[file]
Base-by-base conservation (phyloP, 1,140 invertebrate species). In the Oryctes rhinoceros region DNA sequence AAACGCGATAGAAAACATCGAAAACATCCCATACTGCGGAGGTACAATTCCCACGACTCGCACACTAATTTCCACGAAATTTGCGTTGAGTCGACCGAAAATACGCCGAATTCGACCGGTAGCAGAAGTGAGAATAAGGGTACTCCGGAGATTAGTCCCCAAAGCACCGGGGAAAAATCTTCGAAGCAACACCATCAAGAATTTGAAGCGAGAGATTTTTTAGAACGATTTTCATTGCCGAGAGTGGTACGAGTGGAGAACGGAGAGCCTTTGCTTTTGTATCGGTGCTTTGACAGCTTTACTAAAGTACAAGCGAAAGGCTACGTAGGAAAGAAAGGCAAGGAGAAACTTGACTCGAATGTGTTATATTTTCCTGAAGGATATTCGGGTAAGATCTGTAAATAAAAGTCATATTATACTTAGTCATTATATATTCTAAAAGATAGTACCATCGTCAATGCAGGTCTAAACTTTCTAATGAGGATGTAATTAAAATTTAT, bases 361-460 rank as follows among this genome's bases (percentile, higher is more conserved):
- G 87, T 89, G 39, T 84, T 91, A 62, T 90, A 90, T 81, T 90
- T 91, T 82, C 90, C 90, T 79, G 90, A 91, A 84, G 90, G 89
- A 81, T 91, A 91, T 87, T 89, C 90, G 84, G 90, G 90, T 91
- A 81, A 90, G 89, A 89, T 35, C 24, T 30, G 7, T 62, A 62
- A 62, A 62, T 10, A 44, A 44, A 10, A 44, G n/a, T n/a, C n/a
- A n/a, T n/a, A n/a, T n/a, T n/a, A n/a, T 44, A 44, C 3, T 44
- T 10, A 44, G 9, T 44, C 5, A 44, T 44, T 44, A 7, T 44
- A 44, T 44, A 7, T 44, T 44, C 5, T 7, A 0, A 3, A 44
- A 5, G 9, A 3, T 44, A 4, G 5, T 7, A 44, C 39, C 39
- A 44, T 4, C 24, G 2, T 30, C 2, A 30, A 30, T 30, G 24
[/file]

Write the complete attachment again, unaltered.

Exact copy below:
Base-by-base conservation (phyloP, 1,140 invertebrate species). In the Oryctes rhinoceros region DNA sequence AAACGCGATAGAAAACATCGAAAACATCCCATACTGCGGAGGTACAATTCCCACGACTCGCACACTAATTTCCACGAAATTTGCGTTGAGTCGACCGAAAATACGCCGAATTCGACCGGTAGCAGAAGTGAGAATAAGGGTACTCCGGAGATTAGTCCCCAAAGCACCGGGGAAAAATCTTCGAAGCAACACCATCAAGAATTTGAAGCGAGAGATTTTTTAGAACGATTTTCATTGCCGAGAGTGGTACGAGTGGAGAACGGAGAGCCTTTGCTTTTGTATCGGTGCTTTGACAGCTTTACTAAAGTACAAGCGAAAGGCTACGTAGGAAAGAAAGGCAAGGAGAAACTTGACTCGAATGTGTTATATTTTCCTGAAGGATATTCGGGTAAGATCTGTAAATAAAAGTCATATTATACTTAGTCATTATATATTCTAAAAGATAGTACCATCGTCAATGCAGGTCTAAACTTTCTAATGAGGATGTAATTAAAATTTAT, bases 361-460 rank as follows among this genome's bases (percentile, higher is more conserved):
- G 87, T 89, G 39, T 84, T 91, A 62, T 90, A 90, T 81, T 90
- T 91, T 82, C 90, C 90, T 79, G 90, A 91, A 84, G 90, G 89
- A 81, T 91, A 91, T 87, T 89, C 90, G 84, G 90, G 90, T 91
- A 81, A 90, G 89, A 89, T 35, C 24, T 30, G 7, T 62, A 62
- A 62, A 62, T 10, A 44, A 44, A 10, A 44, G n/a, T n/a, C n/a
- A n/a, T n/a, A n/a, T n/a, T n/a, A n/a, T 44, A 44, C 3, T 44
- T 10, A 44, G 9, T 44, C 5, A 44, T 44, T 44, A 7, T 44
- A 44, T 44, A 7, T 44, T 44, C 5, T 7, A 0, A 3, A 44
- A 5, G 9, A 3, T 44, A 4, G 5, T 7, A 44, C 39, C 39
- A 44, T 4, C 24, G 2, T 30, C 2, A 30, A 30, T 30, G 24